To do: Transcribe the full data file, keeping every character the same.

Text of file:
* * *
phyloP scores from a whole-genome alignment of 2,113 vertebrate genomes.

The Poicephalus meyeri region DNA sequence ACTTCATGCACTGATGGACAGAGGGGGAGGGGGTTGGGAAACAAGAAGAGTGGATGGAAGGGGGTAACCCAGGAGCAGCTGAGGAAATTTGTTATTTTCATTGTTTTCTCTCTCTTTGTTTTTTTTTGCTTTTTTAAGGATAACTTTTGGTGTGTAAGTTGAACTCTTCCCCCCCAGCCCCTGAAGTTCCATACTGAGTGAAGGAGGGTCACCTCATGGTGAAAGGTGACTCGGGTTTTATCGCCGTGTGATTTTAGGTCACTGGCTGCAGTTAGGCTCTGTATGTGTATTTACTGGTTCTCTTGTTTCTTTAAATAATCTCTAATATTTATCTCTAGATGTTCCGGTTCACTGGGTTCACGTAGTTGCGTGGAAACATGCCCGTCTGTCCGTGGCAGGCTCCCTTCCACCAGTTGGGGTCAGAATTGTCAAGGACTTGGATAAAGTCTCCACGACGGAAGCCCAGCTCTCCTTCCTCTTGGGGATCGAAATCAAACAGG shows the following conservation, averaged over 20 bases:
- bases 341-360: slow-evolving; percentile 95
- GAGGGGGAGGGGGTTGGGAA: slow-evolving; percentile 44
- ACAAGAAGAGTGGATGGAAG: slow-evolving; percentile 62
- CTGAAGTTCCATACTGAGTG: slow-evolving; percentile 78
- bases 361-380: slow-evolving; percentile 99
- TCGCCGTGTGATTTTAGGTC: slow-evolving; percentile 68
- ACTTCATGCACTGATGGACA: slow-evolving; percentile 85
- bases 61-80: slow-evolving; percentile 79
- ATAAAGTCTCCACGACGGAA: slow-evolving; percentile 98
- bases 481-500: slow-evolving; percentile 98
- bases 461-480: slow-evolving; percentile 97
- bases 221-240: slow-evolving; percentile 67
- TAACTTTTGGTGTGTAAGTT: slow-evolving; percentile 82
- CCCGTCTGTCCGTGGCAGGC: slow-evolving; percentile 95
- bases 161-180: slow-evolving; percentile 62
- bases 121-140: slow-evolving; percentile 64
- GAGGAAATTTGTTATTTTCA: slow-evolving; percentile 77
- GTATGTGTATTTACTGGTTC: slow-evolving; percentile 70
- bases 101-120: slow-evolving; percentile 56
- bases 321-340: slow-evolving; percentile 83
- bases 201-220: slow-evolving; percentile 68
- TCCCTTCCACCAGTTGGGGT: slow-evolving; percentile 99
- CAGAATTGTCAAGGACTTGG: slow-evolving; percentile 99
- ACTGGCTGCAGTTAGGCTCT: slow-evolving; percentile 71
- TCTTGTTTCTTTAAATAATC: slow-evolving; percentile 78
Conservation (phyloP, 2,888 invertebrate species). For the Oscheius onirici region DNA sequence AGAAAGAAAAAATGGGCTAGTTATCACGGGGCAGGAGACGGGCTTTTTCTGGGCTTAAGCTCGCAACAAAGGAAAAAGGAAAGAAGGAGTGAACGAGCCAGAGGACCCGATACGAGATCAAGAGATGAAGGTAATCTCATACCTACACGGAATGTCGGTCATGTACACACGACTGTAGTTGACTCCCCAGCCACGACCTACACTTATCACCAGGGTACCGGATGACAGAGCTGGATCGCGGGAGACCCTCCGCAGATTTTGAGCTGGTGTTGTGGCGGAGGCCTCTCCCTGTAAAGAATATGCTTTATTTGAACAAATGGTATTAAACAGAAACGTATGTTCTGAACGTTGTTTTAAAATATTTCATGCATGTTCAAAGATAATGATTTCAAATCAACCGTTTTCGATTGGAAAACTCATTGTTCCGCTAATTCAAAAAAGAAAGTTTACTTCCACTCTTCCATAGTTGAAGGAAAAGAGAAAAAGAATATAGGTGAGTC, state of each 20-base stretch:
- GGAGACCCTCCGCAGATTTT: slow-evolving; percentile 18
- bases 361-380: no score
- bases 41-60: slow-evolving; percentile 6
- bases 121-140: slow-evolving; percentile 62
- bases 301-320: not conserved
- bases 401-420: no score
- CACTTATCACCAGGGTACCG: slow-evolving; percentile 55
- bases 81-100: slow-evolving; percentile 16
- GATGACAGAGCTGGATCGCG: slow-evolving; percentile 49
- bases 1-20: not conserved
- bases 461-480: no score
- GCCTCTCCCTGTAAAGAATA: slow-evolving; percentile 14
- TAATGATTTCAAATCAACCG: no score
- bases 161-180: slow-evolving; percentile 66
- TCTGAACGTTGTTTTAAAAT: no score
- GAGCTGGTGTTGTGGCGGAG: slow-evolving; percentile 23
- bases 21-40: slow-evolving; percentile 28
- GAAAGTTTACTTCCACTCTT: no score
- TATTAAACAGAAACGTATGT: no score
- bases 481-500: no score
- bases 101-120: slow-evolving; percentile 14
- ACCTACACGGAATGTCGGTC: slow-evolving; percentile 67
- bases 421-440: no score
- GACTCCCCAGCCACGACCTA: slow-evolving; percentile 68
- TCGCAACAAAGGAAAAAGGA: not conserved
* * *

phyloP scores from a whole-genome alignment of 2,113 vertebrate genomes.

The Poicephalus meyeri region DNA sequence ACTTCATGCACTGATGGACAGAGGGGGAGGGGGTTGGGAAACAAGAAGAGTGGATGGAAGGGGGTAACCCAGGAGCAGCTGAGGAAATTTGTTATTTTCATTGTTTTCTCTCTCTTTGTTTTTTTTTGCTTTTTTAAGGATAACTTTTGGTGTGTAAGTTGAACTCTTCCCCCCCAGCCCCTGAAGTTCCATACTGAGTGAAGGAGGGTCACCTCATGGTGAAAGGTGACTCGGGTTTTATCGCCGTGTGATTTTAGGTCACTGGCTGCAGTTAGGCTCTGTATGTGTATTTACTGGTTCTCTTGTTTCTTTAAATAATCTCTAATATTTATCTCTAGATGTTCCGGTTCACTGGGTTCACGTAGTTGCGTGGAAACATGCCCGTCTGTCCGTGGCAGGCTCCCTTCCACCAGTTGGGGTCAGAATTGTCAAGGACTTGGATAAAGTCTCCACGACGGAAGCCCAGCTCTCCTTCCTCTTGGGGATCGAAATCAAACAGG shows the following conservation, averaged over 20 bases:
- bases 341-360: slow-evolving; percentile 95
- GAGGGGGAGGGGGTTGGGAA: slow-evolving; percentile 44
- ACAAGAAGAGTGGATGGAAG: slow-evolving; percentile 62
- CTGAAGTTCCATACTGAGTG: slow-evolving; percentile 78
- bases 361-380: slow-evolving; percentile 99
- TCGCCGTGTGATTTTAGGTC: slow-evolving; percentile 68
- ACTTCATGCACTGATGGACA: slow-evolving; percentile 85
- bases 61-80: slow-evolving; percentile 79
- ATAAAGTCTCCACGACGGAA: slow-evolving; percentile 98
- bases 481-500: slow-evolving; percentile 98
- bases 461-480: slow-evolving; percentile 97
- bases 221-240: slow-evolving; percentile 67
- TAACTTTTGGTGTGTAAGTT: slow-evolving; percentile 82
- CCCGTCTGTCCGTGGCAGGC: slow-evolving; percentile 95
- bases 161-180: slow-evolving; percentile 62
- bases 121-140: slow-evolving; percentile 64
- GAGGAAATTTGTTATTTTCA: slow-evolving; percentile 77
- GTATGTGTATTTACTGGTTC: slow-evolving; percentile 70
- bases 101-120: slow-evolving; percentile 56
- bases 321-340: slow-evolving; percentile 83
- bases 201-220: slow-evolving; percentile 68
- TCCCTTCCACCAGTTGGGGT: slow-evolving; percentile 99
- CAGAATTGTCAAGGACTTGG: slow-evolving; percentile 99
- ACTGGCTGCAGTTAGGCTCT: slow-evolving; percentile 71
- TCTTGTTTCTTTAAATAATC: slow-evolving; percentile 78
Conservation (phyloP, 2,888 invertebrate species). For the Oscheius onirici region DNA sequence AGAAAGAAAAAATGGGCTAGTTATCACGGGGCAGGAGACGGGCTTTTTCTGGGCTTAAGCTCGCAACAAAGGAAAAAGGAAAGAAGGAGTGAACGAGCCAGAGGACCCGATACGAGATCAAGAGATGAAGGTAATCTCATACCTACACGGAATGTCGGTCATGTACACACGACTGTAGTTGACTCCCCAGCCACGACCTACACTTATCACCAGGGTACCGGATGACAGAGCTGGATCGCGGGAGACCCTCCGCAGATTTTGAGCTGGTGTTGTGGCGGAGGCCTCTCCCTGTAAAGAATATGCTTTATTTGAACAAATGGTATTAAACAGAAACGTATGTTCTGAACGTTGTTTTAAAATATTTCATGCATGTTCAAAGATAATGATTTCAAATCAACCGTTTTCGATTGGAAAACTCATTGTTCCGCTAATTCAAAAAAGAAAGTTTACTTCCACTCTTCCATAGTTGAAGGAAAAGAGAAAAAGAATATAGGTGAGTC, state of each 20-base stretch:
- GGAGACCCTCCGCAGATTTT: slow-evolving; percentile 18
- bases 361-380: no score
- bases 41-60: slow-evolving; percentile 6
- bases 121-140: slow-evolving; percentile 62
- bases 301-320: not conserved
- bases 401-420: no score
- CACTTATCACCAGGGTACCG: slow-evolving; percentile 55
- bases 81-100: slow-evolving; percentile 16
- GATGACAGAGCTGGATCGCG: slow-evolving; percentile 49
- bases 1-20: not conserved
- bases 461-480: no score
- GCCTCTCCCTGTAAAGAATA: slow-evolving; percentile 14
- TAATGATTTCAAATCAACCG: no score
- bases 161-180: slow-evolving; percentile 66
- TCTGAACGTTGTTTTAAAAT: no score
- GAGCTGGTGTTGTGGCGGAG: slow-evolving; percentile 23
- bases 21-40: slow-evolving; percentile 28
- GAAAGTTTACTTCCACTCTT: no score
- TATTAAACAGAAACGTATGT: no score
- bases 481-500: no score
- bases 101-120: slow-evolving; percentile 14
- ACCTACACGGAATGTCGGTC: slow-evolving; percentile 67
- bases 421-440: no score
- GACTCCCCAGCCACGACCTA: slow-evolving; percentile 68
- TCGCAACAAAGGAAAAAGGA: not conserved